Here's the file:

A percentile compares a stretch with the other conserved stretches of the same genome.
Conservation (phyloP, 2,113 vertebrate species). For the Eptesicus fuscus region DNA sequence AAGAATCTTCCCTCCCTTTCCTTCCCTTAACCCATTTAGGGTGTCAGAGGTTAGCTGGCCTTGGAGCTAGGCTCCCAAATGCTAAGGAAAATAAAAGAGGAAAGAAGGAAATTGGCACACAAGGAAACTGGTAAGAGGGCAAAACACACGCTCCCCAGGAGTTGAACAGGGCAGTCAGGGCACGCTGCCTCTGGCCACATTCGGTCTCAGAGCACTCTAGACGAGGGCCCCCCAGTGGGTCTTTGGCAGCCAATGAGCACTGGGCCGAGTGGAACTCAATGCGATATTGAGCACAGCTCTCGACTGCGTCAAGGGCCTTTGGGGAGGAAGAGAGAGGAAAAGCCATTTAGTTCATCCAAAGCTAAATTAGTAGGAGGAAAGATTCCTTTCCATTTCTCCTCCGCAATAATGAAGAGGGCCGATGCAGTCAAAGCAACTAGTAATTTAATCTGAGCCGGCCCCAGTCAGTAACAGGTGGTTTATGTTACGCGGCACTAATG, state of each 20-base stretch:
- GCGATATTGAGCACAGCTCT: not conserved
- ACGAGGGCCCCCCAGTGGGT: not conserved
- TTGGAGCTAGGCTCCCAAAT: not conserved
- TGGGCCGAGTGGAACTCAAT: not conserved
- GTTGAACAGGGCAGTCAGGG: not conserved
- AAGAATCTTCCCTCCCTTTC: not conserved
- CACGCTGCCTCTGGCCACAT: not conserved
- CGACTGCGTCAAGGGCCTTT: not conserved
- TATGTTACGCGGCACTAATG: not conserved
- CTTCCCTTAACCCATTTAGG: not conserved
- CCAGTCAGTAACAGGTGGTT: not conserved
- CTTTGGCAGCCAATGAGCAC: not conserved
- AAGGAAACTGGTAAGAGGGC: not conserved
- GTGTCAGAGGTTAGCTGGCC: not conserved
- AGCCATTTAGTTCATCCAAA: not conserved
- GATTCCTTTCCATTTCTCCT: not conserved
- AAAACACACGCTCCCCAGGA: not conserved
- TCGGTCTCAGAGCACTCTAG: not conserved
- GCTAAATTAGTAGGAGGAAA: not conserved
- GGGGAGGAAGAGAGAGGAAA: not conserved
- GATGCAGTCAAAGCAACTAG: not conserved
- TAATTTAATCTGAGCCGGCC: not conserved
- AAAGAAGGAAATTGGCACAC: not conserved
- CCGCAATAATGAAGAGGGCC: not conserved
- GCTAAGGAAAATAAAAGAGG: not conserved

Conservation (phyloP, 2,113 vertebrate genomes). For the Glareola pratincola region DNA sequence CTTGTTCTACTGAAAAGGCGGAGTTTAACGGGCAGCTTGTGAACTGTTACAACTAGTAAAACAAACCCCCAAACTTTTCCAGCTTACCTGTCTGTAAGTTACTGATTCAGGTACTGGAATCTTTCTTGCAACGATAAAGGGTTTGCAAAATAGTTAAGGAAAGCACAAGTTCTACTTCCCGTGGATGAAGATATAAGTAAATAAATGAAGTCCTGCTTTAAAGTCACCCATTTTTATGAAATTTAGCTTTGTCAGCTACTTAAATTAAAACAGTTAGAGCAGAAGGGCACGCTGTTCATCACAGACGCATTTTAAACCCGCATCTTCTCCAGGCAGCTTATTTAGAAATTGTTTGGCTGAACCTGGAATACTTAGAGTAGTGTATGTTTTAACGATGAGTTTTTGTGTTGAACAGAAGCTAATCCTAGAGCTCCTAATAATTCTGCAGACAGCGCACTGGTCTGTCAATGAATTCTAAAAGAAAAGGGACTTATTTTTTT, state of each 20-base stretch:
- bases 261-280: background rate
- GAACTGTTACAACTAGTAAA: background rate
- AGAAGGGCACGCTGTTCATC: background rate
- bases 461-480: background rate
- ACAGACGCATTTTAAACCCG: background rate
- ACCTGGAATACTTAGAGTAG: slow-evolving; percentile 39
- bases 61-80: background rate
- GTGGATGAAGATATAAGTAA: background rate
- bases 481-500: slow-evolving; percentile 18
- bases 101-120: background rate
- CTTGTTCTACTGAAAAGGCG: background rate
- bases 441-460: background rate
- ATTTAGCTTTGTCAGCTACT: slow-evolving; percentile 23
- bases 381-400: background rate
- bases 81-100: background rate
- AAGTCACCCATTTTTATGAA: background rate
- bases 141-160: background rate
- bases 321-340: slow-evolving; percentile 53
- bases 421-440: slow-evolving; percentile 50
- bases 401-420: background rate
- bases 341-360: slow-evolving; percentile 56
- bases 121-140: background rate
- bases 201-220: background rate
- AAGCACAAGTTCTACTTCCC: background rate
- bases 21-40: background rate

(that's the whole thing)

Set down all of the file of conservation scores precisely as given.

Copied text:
A percentile compares a stretch with the other conserved stretches of the same genome.
Conservation (phyloP, 2,113 vertebrate species). For the Eptesicus fuscus region DNA sequence AAGAATCTTCCCTCCCTTTCCTTCCCTTAACCCATTTAGGGTGTCAGAGGTTAGCTGGCCTTGGAGCTAGGCTCCCAAATGCTAAGGAAAATAAAAGAGGAAAGAAGGAAATTGGCACACAAGGAAACTGGTAAGAGGGCAAAACACACGCTCCCCAGGAGTTGAACAGGGCAGTCAGGGCACGCTGCCTCTGGCCACATTCGGTCTCAGAGCACTCTAGACGAGGGCCCCCCAGTGGGTCTTTGGCAGCCAATGAGCACTGGGCCGAGTGGAACTCAATGCGATATTGAGCACAGCTCTCGACTGCGTCAAGGGCCTTTGGGGAGGAAGAGAGAGGAAAAGCCATTTAGTTCATCCAAAGCTAAATTAGTAGGAGGAAAGATTCCTTTCCATTTCTCCTCCGCAATAATGAAGAGGGCCGATGCAGTCAAAGCAACTAGTAATTTAATCTGAGCCGGCCCCAGTCAGTAACAGGTGGTTTATGTTACGCGGCACTAATG, state of each 20-base stretch:
- GCGATATTGAGCACAGCTCT: not conserved
- ACGAGGGCCCCCCAGTGGGT: not conserved
- TTGGAGCTAGGCTCCCAAAT: not conserved
- TGGGCCGAGTGGAACTCAAT: not conserved
- GTTGAACAGGGCAGTCAGGG: not conserved
- AAGAATCTTCCCTCCCTTTC: not conserved
- CACGCTGCCTCTGGCCACAT: not conserved
- CGACTGCGTCAAGGGCCTTT: not conserved
- TATGTTACGCGGCACTAATG: not conserved
- CTTCCCTTAACCCATTTAGG: not conserved
- CCAGTCAGTAACAGGTGGTT: not conserved
- CTTTGGCAGCCAATGAGCAC: not conserved
- AAGGAAACTGGTAAGAGGGC: not conserved
- GTGTCAGAGGTTAGCTGGCC: not conserved
- AGCCATTTAGTTCATCCAAA: not conserved
- GATTCCTTTCCATTTCTCCT: not conserved
- AAAACACACGCTCCCCAGGA: not conserved
- TCGGTCTCAGAGCACTCTAG: not conserved
- GCTAAATTAGTAGGAGGAAA: not conserved
- GGGGAGGAAGAGAGAGGAAA: not conserved
- GATGCAGTCAAAGCAACTAG: not conserved
- TAATTTAATCTGAGCCGGCC: not conserved
- AAAGAAGGAAATTGGCACAC: not conserved
- CCGCAATAATGAAGAGGGCC: not conserved
- GCTAAGGAAAATAAAAGAGG: not conserved

Conservation (phyloP, 2,113 vertebrate genomes). For the Glareola pratincola region DNA sequence CTTGTTCTACTGAAAAGGCGGAGTTTAACGGGCAGCTTGTGAACTGTTACAACTAGTAAAACAAACCCCCAAACTTTTCCAGCTTACCTGTCTGTAAGTTACTGATTCAGGTACTGGAATCTTTCTTGCAACGATAAAGGGTTTGCAAAATAGTTAAGGAAAGCACAAGTTCTACTTCCCGTGGATGAAGATATAAGTAAATAAATGAAGTCCTGCTTTAAAGTCACCCATTTTTATGAAATTTAGCTTTGTCAGCTACTTAAATTAAAACAGTTAGAGCAGAAGGGCACGCTGTTCATCACAGACGCATTTTAAACCCGCATCTTCTCCAGGCAGCTTATTTAGAAATTGTTTGGCTGAACCTGGAATACTTAGAGTAGTGTATGTTTTAACGATGAGTTTTTGTGTTGAACAGAAGCTAATCCTAGAGCTCCTAATAATTCTGCAGACAGCGCACTGGTCTGTCAATGAATTCTAAAAGAAAAGGGACTTATTTTTTT, state of each 20-base stretch:
- bases 261-280: background rate
- GAACTGTTACAACTAGTAAA: background rate
- AGAAGGGCACGCTGTTCATC: background rate
- bases 461-480: background rate
- ACAGACGCATTTTAAACCCG: background rate
- ACCTGGAATACTTAGAGTAG: slow-evolving; percentile 39
- bases 61-80: background rate
- GTGGATGAAGATATAAGTAA: background rate
- bases 481-500: slow-evolving; percentile 18
- bases 101-120: background rate
- CTTGTTCTACTGAAAAGGCG: background rate
- bases 441-460: background rate
- ATTTAGCTTTGTCAGCTACT: slow-evolving; percentile 23
- bases 381-400: background rate
- bases 81-100: background rate
- AAGTCACCCATTTTTATGAA: background rate
- bases 141-160: background rate
- bases 321-340: slow-evolving; percentile 53
- bases 421-440: slow-evolving; percentile 50
- bases 401-420: background rate
- bases 341-360: slow-evolving; percentile 56
- bases 121-140: background rate
- bases 201-220: background rate
- AAGCACAAGTTCTACTTCCC: background rate
- bases 21-40: background rate